The Podcast of Doom is a study in human behavior—human behavior on a grand scale. In this podcast I will explore moments of monumental, epic failure. I will look at how people behave in life-threatening situations and times of complete, utter despair and hopelessness. I will examine the good decisions, the bad decisions, the lack of proper planning, the moments of enormous hubris, the acts of sensational heroism and some hallmark instances of incredible misfortune. This is a podcast about mistakes. The Podcast of Doom will be about some of the biggest mistakes ever made and the horrendous consequences that followed. As you can imagine from the title, episodes in this podcast will have no happy endings. The central characters in each episode will meet painful, harrowing, untimely demises. This is a podcast about bad things happening to good people and bad things happening to bad people.
Episode 46 - The Donner Party, 1846
In 1846, the Donner and Reed families decided to pull up stakes from their homes in Springfield, Illinois and head for greener pastures in the territory of California. Although both families enjoyed moderate wealth and success in Illinois, the allure of California beckoned to them with the possibility of greater opportunities. The window for making the wagon trip across country would be short: pioneers would need to leave just after spring rains in April and arrive at the Sierra Nevada mountains before the first snows hit in mid-Autumn. Delayed by late rains, the families and others who joined them took a gamble on a shortcut through Utah called the Hastings Trail, written about in a guidebook by Lansford Hastings. The author promised to personally meet the families on the trail. That turned out to be a false promise and the shortcut was anything but, as the Donner Party faced difficult trekking over the Wasatch Mountains and torrid heat in the Bonneville Flats. A month behind schedule, they reached the east side of the Sierra Nevada range just as the first snows began to fall, short on food with temperatures plummeting.
Episode 47 - The Armenian Genocide, 1915- 1917
Armenia has a very long history. It was the first state to adopt Christianity as its official religion. But with the arrival of the Turks from Central Asia in the 11th century, Armenia's neighbors gradually converted to Islam. The nation was split into Eastern and Western Armenia by the Treaty of Zuhab in 1639 and Western Armenia fell under Ottoman Turkish control. But as the Ottoman Empire went into decline relations between Muslim Turks and Christian Armenians deteriorated. Demands for reform led to massacres of Armenians. On April 24, 1915, Armenian intellectuals and community leaders were rounded up, deported and later killed. That day came to be known as Red Sunday and it marked the beginning of the genocide that would ultimately take 800,000 to 1.5 million lives.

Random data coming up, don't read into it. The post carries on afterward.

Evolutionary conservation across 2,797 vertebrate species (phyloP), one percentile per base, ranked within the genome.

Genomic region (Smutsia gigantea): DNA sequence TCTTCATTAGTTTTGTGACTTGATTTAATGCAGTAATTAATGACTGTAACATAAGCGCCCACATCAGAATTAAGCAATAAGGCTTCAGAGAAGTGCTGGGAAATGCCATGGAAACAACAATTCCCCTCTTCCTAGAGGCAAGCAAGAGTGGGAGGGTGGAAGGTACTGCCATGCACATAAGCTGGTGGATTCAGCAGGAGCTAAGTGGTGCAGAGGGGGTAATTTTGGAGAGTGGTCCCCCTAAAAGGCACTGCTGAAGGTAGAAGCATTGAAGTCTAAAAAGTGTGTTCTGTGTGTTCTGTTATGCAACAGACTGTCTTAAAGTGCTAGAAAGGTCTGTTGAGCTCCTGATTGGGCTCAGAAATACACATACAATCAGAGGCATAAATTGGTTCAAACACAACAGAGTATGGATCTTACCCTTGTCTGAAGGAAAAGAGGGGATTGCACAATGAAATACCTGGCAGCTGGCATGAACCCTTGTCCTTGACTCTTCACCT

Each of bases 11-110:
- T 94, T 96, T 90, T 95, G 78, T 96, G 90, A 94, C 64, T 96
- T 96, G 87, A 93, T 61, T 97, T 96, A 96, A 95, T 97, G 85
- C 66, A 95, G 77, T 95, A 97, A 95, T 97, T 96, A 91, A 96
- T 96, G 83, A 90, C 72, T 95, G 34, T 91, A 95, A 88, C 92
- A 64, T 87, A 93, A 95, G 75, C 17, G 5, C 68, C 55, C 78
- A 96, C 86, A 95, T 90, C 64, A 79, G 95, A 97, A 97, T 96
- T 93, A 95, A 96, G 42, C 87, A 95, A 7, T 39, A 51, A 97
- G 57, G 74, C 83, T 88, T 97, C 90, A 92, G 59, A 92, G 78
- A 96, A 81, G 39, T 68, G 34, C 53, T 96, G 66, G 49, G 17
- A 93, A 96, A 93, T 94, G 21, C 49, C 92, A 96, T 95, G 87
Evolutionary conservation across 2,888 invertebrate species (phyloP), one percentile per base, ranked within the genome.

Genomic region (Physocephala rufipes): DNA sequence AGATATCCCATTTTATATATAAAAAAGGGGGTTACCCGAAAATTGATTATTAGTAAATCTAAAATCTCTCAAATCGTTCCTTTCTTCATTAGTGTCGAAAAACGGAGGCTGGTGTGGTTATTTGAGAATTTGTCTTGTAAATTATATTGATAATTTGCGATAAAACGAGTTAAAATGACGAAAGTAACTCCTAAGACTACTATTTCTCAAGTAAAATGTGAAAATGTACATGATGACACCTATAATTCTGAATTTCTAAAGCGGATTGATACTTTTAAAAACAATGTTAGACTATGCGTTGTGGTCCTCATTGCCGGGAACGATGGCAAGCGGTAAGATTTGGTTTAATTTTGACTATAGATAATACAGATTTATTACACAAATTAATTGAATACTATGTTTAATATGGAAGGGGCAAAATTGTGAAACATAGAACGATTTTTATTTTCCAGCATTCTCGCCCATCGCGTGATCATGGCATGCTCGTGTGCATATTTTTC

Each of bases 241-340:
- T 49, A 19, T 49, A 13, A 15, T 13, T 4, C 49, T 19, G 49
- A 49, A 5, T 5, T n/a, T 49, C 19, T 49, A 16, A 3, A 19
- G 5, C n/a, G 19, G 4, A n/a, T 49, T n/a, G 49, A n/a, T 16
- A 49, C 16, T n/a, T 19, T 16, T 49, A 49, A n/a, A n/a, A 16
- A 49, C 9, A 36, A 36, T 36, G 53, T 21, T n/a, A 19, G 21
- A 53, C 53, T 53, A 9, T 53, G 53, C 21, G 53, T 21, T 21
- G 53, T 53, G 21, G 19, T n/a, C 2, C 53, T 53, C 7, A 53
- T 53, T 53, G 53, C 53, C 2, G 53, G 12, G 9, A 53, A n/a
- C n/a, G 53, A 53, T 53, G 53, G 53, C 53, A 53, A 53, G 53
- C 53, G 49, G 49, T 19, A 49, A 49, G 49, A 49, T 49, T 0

Episode 48 - The Killing Fields of Cambodia, 1975-1979
In 1975, the Communist Party Khmer Rouge came to power in Cambodia. They began a series of measures to eliminate their perceived internal opponents and to transform their country into an agrarian-based, communist society. Their first targets were members of the former government as well as professionals, intellectuals, Buddhist monks, and ethnic minorities. Their leader, Pol Pot, was determined to eliminate anyone who could potentially oppose him. Pot tried to cleanse Cambodian society along racial, social and political lines. He banned the use of minority languages and banned the existence of minority groups in a nation where such minorities made up 15% of the population. The Khmer Rouge reign of terror would last for four years until finally undone by a foreign invading army.
Episode 49 - The Challenger and Columbia Space Shuttle Disasters, 1986 & 2003
On January 28, 1986, Space Shuttle Challenger blew up 73 seconds into its flight during liftoff, killing all seven members of the crew. The entire sequence of events was carried live on television as a shocked nation watched the spacecraft explode and break apart in front of their eyes. The explosion was caused by the failure of a joint in the solid rocket booster. Seventeen years later, the Space Shuttle Columbia had finished its mission and was returning to earth. During launch, a piece of foam insulation about the size of a suitcase broke off the exterior of the shuttle and struck the left wing. The impact created a 6 to 10-inch hole. That hole allowed hot atmospheric gases to penetrate and destroy the internal wing structure during re-entry, causing the vehicle to become unstable and break apart, killing all seven members aboard. The failure of parts without negative consequences was so common in the space shuttle program, there was a name for it, "normalization of deviance."
Episode 50 - The Indian Ocean Earthquake and Tsunami, 2004
On December 26, 2004, an earthquake measuring approximately 9.2 on the seismic scale struck just off the west coast of Sumatra in Indonesia. It was the third largest earthquake ever recorded. The shaking lasted between 8 and 10 minutes. It actually caused the entire planet to vibrate as much as one centimeter. Because it struck the ocean floor in a violent motion near a number of highly populated areas, the death toll was enormous, ranging from 230,000 to 280,000 people. Fatalities took place in 14 countries when oceans waves pushed inland, crushing and flooding everything in its path. Damage was observed from South Africa to Alaska, meaning it literally affected half the planet. The tsunami also presented a study in class differences, while most of the fatalities and injuries happened to the poorer people who were eking out a living in the coastal communities, the tsunami also caught by surprise the many wealthy tourists from Western, developed nations that flocked to those coasts to enjoy their beautiful beaches.